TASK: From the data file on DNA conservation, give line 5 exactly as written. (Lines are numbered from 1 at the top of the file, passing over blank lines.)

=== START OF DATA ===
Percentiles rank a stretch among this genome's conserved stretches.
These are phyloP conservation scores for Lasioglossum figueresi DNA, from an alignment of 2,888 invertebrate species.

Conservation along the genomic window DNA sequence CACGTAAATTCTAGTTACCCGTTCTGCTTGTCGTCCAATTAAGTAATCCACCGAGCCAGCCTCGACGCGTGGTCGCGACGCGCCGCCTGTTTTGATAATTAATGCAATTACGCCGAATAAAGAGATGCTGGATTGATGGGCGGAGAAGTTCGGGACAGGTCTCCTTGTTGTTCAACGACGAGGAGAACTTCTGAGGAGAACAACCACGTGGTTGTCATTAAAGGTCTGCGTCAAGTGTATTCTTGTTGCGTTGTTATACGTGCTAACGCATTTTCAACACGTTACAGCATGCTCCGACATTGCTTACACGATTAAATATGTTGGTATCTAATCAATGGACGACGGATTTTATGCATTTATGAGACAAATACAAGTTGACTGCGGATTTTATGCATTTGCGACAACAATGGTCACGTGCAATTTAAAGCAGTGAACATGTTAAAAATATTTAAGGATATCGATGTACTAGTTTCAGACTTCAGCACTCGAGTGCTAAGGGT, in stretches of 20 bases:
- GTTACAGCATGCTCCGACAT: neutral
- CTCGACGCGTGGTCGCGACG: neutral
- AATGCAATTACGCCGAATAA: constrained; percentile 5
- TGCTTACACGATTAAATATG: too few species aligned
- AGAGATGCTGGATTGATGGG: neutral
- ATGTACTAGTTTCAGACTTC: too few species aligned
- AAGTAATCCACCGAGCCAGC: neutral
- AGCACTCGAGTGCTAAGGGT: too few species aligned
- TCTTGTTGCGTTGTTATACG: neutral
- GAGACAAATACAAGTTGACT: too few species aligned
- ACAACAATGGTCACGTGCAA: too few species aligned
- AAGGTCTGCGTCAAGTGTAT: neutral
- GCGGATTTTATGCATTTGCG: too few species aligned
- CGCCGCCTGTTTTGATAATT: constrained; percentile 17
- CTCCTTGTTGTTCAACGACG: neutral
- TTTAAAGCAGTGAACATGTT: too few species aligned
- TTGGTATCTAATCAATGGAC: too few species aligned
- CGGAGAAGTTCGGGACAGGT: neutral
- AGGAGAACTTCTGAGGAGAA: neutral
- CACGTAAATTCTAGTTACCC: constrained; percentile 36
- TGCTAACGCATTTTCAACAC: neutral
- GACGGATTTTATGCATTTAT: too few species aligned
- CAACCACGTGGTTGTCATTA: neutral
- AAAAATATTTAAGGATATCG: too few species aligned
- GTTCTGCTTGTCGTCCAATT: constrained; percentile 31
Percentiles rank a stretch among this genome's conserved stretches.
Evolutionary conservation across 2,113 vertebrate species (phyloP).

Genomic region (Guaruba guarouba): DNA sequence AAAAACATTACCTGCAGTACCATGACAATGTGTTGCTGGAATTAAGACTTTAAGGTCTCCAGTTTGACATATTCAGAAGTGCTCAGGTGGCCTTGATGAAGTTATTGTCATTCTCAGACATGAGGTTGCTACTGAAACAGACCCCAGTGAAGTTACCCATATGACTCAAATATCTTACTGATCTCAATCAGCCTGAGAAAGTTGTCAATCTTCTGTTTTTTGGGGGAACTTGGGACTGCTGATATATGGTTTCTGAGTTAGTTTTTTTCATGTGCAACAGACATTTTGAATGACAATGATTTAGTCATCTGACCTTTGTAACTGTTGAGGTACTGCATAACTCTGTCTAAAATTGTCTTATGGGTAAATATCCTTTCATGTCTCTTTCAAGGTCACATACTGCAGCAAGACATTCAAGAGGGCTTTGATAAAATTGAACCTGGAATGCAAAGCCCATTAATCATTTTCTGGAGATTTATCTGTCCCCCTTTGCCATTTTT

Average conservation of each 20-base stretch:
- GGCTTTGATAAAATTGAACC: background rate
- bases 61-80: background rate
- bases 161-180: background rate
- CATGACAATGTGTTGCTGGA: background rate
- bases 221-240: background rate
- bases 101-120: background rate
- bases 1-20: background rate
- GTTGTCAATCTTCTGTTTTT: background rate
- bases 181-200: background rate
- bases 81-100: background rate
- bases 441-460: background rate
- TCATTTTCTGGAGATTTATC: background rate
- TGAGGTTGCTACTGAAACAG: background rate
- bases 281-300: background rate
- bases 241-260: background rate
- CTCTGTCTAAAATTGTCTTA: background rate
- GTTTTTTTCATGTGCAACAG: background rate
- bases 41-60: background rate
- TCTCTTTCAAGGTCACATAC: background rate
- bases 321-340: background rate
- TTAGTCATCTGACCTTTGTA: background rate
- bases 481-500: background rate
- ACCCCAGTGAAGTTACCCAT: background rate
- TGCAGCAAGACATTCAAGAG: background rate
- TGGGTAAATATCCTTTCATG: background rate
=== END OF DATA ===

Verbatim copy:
- CTCGACGCGTGGTCGCGACG: neutral